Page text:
The NIMH Child Emotional Faces Picture Set (NIMH-ChEFS) N6 () database has 482 emotional frames containing expressions of “fear”, “anger”, “happy” and “sad” with two gaze conditions: direct and averted gaze. Children that posed for this database were between 10 and 17 years of age. The databases is validated by 20 adult raters.

The Dartmouth Database of children Faces N7 () contains emotional images (six basic emotions) of 40 male and 40 female Caucasian children between the ages of 6 and 16 years. All facial images in the database were assessed by at least human 20 raters for facial expression identifiability and intensity. Expression of happy was most accurately identified while fear was least accurately identified by human raters. Human raters correctly classified 94.3% of the happy faces while expression of fear was correctly identified in 49.08% of the images, least identifiable by human raters. On average human raters correctly identified expression in 79.7% of the images. Refer Figure 1 for examples images from the database.

The Child Affective Facial Expression (CAFE) database N5 () is composed of 1192 emotional images (six basic emotions and neutral) of 2 to 8 years old children. Children that posed for this database were ethnically and racially diverse. Refer Figure 1 for examples frames from the database.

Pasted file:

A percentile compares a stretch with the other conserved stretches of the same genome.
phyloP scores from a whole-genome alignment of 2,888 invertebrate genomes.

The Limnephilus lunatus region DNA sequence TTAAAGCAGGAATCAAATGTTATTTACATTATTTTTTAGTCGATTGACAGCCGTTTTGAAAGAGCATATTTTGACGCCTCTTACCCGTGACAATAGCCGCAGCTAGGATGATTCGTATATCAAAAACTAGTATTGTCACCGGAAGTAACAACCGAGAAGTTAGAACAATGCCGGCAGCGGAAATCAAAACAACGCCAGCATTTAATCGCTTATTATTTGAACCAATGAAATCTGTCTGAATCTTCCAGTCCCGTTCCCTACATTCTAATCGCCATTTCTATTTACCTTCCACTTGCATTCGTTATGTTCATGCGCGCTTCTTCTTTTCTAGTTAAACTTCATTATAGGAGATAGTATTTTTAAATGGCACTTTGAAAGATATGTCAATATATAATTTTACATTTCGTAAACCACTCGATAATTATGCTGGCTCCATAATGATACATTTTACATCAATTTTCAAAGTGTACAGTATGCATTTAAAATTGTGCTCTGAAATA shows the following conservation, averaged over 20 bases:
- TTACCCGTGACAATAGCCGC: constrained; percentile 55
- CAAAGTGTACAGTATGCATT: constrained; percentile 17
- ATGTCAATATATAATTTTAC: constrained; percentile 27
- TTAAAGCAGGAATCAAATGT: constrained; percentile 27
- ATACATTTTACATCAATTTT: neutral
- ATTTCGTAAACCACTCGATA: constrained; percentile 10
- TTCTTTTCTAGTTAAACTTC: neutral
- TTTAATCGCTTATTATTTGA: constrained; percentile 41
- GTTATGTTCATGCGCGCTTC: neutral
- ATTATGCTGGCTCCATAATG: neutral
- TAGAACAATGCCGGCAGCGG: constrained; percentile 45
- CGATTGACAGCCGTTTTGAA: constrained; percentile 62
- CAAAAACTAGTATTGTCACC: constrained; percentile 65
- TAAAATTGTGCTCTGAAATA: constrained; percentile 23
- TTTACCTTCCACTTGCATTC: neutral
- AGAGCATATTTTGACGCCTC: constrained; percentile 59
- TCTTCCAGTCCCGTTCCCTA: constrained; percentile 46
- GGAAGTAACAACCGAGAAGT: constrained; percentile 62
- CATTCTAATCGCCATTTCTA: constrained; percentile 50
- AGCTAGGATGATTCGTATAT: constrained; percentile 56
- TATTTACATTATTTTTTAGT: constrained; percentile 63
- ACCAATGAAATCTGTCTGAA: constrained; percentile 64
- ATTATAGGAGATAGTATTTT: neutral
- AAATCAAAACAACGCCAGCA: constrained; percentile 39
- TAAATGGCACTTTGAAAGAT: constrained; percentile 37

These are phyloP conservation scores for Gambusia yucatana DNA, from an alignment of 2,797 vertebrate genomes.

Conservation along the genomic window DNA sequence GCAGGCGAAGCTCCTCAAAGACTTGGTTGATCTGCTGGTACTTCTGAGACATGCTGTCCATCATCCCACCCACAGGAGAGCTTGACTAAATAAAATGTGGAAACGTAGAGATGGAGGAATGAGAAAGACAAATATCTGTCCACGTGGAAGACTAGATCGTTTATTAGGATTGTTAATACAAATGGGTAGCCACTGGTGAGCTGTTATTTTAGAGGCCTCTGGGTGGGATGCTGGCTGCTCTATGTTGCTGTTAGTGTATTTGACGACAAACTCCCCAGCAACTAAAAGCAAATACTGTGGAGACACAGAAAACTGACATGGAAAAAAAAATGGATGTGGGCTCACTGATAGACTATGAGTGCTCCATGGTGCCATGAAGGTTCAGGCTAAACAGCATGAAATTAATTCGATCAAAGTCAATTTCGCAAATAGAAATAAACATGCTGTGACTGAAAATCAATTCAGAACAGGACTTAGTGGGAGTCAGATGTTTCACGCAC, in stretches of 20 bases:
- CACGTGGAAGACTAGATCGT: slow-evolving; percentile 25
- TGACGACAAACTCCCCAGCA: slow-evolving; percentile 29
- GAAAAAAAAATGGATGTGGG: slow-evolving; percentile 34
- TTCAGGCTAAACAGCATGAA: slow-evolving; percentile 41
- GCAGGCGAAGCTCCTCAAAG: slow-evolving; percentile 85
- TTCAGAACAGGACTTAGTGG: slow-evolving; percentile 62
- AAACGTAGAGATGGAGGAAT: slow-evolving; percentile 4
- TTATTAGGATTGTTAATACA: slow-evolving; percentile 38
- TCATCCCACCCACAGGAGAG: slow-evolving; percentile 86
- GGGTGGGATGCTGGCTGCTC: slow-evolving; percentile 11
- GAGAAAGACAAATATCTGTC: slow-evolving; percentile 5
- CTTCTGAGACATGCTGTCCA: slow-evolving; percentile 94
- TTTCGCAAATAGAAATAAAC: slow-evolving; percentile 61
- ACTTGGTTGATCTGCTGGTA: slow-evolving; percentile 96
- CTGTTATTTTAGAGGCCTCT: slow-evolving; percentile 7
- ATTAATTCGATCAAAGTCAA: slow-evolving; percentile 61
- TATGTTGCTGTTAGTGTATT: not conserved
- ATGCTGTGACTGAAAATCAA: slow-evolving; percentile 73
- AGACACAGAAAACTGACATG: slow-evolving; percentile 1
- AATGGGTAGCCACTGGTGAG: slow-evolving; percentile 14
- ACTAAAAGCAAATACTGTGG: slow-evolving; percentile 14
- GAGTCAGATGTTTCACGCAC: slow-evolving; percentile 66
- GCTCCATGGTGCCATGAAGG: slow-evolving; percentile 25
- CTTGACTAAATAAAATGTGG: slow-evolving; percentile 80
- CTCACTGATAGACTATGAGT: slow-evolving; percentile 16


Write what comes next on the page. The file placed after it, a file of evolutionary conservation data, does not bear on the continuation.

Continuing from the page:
2.1 Weaknesses of publicly available databases of children’s emotional stimuli

Although above describe children expression databases are diverse in terms of pose, camera angles and illumination but have following drawbacks:

  1. Above mentioned databases contain posed expressions and as mentioned before that spontaneous or natural facial expressions differ substantially from posed expressions as they exhibit real emotion whereas, posed expressions are fake and disguise inner feelings 111 (); N11 ().

  2. All of these databases contains only static images / mug shots with expression at peak intensity. According to study conducted by psychologist Bassili N8 () it was concluded that facial muscle motion/movement is fundamental to the recognition of facial expressions. He also concluded that human can robustly recognize expressions from video clip than by just looking at mug shot.

Generally, for evaluating and benchmarking different facial expression analysis algorithms, standardized databases are needed to enable a meaningful comparison. In the absence of comparative tests on such standardized databases it is difficult to find relative strengths and weaknesses of different facial expression recognition algorithms. Thus, it is utmost important to develop natural / spontaneous emotional database contains children movie clip / dynamic images. This will allow research community to built robust system for children’s natural facial expression recognition.